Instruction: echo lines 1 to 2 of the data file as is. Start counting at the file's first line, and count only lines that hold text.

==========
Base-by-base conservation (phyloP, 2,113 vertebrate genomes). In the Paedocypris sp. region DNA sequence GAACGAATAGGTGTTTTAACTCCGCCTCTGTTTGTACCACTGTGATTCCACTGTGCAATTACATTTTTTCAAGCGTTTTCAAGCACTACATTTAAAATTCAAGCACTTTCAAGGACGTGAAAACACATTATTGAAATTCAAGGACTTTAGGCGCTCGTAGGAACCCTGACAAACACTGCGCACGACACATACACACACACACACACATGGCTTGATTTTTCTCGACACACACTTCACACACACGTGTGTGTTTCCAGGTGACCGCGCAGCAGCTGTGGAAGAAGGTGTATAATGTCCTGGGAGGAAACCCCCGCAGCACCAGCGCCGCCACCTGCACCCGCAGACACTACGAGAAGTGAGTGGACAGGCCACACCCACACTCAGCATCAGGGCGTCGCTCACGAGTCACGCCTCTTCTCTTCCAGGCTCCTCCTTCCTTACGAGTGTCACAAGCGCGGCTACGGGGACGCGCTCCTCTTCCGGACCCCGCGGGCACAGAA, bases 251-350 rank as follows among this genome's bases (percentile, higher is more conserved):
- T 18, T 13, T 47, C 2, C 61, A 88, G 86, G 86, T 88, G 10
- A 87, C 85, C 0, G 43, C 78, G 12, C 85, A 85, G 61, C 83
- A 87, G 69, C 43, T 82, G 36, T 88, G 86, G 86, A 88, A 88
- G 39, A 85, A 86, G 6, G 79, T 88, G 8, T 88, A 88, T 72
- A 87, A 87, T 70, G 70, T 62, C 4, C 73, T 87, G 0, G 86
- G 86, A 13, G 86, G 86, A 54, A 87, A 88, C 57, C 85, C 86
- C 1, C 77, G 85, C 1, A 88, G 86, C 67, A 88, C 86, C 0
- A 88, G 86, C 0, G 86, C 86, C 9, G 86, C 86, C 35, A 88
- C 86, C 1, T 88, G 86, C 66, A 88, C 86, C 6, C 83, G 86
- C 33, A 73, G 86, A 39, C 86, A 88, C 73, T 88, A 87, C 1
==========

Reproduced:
Base-by-base conservation (phyloP, 2,113 vertebrate genomes). In the Paedocypris sp. region DNA sequence GAACGAATAGGTGTTTTAACTCCGCCTCTGTTTGTACCACTGTGATTCCACTGTGCAATTACATTTTTTCAAGCGTTTTCAAGCACTACATTTAAAATTCAAGCACTTTCAAGGACGTGAAAACACATTATTGAAATTCAAGGACTTTAGGCGCTCGTAGGAACCCTGACAAACACTGCGCACGACACATACACACACACACACACATGGCTTGATTTTTCTCGACACACACTTCACACACACGTGTGTGTTTCCAGGTGACCGCGCAGCAGCTGTGGAAGAAGGTGTATAATGTCCTGGGAGGAAACCCCCGCAGCACCAGCGCCGCCACCTGCACCCGCAGACACTACGAGAAGTGAGTGGACAGGCCACACCCACACTCAGCATCAGGGCGTCGCTCACGAGTCACGCCTCTTCTCTTCCAGGCTCCTCCTTCCTTACGAGTGTCACAAGCGCGGCTACGGGGACGCGCTCCTCTTCCGGACCCCGCGGGCACAGAA, bases 251-350 rank as follows among this genome's bases (percentile, higher is more conserved):
- T 18, T 13, T 47, C 2, C 61, A 88, G 86, G 86, T 88, G 10